Almost two-fifths of UK employees are given less than a week’s notice of their shifts or work patterns, according to research that highlights the urgency of action to bolster job security, as well as pay.
The Living Wage Foundation found that full time, low paid workers were especially hard hit by uncertainty over their working hours — which makes it difficult to plan childcare or minimise transport costs — with 55 per cent given less than a week’s notice of their schedule, and 15 per cent less than 24 hours.
Short notice periods were especially common in London, for workers from black, Asian and minority ethnic backgrounds and for those with children, according to the study.
“Low-paid workers have been particularly hard hit during the pandemic, with millions struggling to plan their lives due to the double whammy of changing restrictions on economic activity and insufficient notice of work schedules,” said Laura Gardiner, the campaign group’s acting chief executive.
The research also showed unpredictable working hours to be widespread in professional life, she added, with doctors, nurses and parts of the service sector especially affected. But it was “endemic” in the hospitality, retail and leisure sectors where low paid workers are clustered.
This “one-sided flexibility” — where employers require workers to be available, without guaranteeing their hours or pay — is one of many problems in the labour market that ministers have promised to address, without so far taking action.
In 2019, the government consulted on proposals to give workers a right to reasonable notice of their schedules, and compensation if shifts were cancelled without due notice. It also made a commitment to legislation giving workers a right to request a more stable contractual working pattern after 26 weeks service.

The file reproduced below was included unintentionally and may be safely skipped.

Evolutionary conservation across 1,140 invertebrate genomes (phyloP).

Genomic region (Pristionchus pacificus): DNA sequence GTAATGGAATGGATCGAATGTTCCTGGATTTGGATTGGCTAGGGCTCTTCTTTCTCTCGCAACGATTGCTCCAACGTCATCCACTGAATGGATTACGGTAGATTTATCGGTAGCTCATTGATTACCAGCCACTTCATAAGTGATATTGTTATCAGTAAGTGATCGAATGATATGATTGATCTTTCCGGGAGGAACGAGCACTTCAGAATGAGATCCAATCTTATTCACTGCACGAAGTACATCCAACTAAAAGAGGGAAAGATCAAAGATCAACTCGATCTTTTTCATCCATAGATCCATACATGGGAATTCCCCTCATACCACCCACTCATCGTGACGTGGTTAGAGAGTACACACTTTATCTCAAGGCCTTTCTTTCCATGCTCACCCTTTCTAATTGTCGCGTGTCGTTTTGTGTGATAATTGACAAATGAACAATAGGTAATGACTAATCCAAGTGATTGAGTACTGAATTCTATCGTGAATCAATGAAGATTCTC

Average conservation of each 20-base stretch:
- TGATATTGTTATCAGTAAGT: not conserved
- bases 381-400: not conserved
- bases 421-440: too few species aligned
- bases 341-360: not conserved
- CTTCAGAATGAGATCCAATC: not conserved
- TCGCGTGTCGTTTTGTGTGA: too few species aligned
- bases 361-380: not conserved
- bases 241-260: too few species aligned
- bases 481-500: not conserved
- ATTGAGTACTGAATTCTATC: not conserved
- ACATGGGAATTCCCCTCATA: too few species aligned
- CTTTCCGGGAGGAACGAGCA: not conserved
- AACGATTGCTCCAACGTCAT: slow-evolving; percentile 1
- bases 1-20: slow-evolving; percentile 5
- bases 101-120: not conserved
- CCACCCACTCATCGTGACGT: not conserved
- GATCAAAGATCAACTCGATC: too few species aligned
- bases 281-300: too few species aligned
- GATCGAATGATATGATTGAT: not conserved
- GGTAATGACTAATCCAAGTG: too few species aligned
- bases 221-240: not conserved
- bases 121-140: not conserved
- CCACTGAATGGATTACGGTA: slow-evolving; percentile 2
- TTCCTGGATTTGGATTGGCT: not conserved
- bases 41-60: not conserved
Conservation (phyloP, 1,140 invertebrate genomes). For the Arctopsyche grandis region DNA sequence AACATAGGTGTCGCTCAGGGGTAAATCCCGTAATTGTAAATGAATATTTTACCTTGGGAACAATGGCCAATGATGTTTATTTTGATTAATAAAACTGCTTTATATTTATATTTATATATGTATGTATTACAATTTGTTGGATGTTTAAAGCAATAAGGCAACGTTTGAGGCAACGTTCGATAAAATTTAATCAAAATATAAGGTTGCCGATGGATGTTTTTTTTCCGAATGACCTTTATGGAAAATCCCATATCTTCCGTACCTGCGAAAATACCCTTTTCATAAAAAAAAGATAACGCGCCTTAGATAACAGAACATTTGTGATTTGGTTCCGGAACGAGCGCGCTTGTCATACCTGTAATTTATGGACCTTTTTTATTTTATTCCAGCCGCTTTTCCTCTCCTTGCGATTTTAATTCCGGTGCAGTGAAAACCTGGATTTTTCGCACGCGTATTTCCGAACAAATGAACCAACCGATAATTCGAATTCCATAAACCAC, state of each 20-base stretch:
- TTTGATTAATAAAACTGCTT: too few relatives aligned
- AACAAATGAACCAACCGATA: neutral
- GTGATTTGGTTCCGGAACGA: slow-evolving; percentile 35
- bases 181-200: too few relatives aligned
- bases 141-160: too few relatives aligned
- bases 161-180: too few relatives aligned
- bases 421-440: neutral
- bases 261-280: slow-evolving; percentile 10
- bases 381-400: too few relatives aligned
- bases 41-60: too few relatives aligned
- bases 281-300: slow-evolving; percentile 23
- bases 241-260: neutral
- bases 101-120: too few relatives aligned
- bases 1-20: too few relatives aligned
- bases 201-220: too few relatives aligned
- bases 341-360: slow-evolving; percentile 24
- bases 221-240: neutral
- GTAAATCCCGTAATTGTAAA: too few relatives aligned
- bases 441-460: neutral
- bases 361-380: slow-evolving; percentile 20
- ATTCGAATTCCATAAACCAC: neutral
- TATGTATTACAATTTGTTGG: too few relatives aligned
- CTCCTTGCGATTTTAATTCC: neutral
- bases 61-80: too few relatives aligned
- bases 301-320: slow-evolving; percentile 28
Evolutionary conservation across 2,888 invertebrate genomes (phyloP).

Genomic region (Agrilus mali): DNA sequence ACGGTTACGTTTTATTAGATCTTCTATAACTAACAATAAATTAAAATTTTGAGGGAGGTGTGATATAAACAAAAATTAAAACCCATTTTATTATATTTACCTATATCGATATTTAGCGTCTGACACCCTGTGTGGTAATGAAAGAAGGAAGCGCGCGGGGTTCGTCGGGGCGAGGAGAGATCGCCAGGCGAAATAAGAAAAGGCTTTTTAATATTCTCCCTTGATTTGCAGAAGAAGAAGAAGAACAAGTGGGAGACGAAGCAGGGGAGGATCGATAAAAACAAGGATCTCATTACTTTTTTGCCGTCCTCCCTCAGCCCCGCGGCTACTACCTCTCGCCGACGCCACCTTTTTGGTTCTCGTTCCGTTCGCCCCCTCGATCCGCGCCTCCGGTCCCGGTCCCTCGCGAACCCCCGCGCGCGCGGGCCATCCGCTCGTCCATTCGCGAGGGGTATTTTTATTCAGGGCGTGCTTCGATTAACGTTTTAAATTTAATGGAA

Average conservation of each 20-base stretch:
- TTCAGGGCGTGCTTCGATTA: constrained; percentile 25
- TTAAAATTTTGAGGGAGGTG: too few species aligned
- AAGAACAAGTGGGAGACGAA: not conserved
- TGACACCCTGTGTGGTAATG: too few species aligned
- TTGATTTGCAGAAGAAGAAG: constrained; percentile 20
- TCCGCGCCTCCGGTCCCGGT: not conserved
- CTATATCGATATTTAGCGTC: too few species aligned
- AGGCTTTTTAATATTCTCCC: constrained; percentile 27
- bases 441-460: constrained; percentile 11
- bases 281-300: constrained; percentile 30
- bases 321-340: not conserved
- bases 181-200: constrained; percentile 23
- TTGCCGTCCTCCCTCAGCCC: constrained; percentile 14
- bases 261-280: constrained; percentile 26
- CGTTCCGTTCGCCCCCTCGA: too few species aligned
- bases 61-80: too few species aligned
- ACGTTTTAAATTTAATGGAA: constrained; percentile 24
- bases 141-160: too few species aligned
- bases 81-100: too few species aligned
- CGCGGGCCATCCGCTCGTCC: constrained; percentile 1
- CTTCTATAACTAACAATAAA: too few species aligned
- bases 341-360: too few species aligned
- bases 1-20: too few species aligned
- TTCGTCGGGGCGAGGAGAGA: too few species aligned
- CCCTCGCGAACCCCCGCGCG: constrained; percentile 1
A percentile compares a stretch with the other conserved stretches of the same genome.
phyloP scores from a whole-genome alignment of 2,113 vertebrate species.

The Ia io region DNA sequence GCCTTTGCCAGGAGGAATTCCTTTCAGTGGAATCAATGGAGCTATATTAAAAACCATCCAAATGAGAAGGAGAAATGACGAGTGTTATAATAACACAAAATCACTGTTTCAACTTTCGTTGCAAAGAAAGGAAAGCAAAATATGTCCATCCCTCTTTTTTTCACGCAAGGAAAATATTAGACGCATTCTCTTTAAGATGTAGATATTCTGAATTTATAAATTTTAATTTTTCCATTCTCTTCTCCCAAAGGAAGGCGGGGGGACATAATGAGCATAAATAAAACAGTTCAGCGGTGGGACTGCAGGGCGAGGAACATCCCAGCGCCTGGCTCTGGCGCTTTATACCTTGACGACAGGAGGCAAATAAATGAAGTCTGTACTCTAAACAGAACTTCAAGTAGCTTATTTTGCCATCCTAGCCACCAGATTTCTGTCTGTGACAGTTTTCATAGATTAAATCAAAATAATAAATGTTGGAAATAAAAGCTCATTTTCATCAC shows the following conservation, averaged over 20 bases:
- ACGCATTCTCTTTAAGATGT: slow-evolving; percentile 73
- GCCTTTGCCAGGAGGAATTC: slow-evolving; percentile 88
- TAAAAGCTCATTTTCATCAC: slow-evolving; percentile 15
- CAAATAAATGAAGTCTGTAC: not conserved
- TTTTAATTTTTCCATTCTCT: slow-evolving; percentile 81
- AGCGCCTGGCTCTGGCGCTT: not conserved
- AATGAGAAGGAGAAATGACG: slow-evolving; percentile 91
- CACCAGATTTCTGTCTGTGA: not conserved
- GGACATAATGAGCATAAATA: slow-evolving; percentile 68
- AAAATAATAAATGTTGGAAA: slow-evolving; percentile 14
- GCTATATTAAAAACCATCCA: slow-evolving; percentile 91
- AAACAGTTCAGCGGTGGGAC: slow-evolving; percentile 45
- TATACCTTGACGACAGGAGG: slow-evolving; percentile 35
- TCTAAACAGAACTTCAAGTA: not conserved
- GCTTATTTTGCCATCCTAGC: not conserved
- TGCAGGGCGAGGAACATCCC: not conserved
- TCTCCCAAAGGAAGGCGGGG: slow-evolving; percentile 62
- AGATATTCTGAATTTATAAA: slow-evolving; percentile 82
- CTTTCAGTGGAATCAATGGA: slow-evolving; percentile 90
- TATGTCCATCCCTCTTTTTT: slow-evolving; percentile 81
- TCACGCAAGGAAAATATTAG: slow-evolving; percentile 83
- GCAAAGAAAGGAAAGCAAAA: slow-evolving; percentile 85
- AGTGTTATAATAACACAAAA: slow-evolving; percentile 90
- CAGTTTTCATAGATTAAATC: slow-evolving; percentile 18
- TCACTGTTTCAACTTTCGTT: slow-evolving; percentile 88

But campaigners said the employment bill that would put these policies into effect now looked unlikely to materialise before the end of the year.
The Living Wage Foundation, which has campaigned for companies to adopt a wage floor set at a more generous level than the statutory minimum, is now urging employers to commit to voluntary “Living Hours” standards. This would include giving four weeks notice of shifts, with guaranteed pay even if they are cancelled, and a minimum of 16 hours work each week for those that want it.
The energy provider SSE, insurer Aviva and asset manager Standard Life Aberdeen are among those who have signed up to the measures, covering contracted cleaning, security and catering staff as well as direct employees.
Unions said the government’s failure to bolster employment rights has left insecure workers exposed to heightened health risks, as well as greater hardship, since the start of the pandemic.
In a separate report published on Thursday, the TUC highlighted the high Covid-19 mortality rates recorded in occupations it said were “synonymous with insecure work” — including skilled trades, care, leisure and other blue collar roles. The average mortality rate for these occupations was twice as high as among managers, professionals, admin and sales staff.
It called on ministers to publish details of the employment bill in next month’s Queen’s Speech, saying it would be a “moment of truth” to establish the government’s commitment to workers’ rights.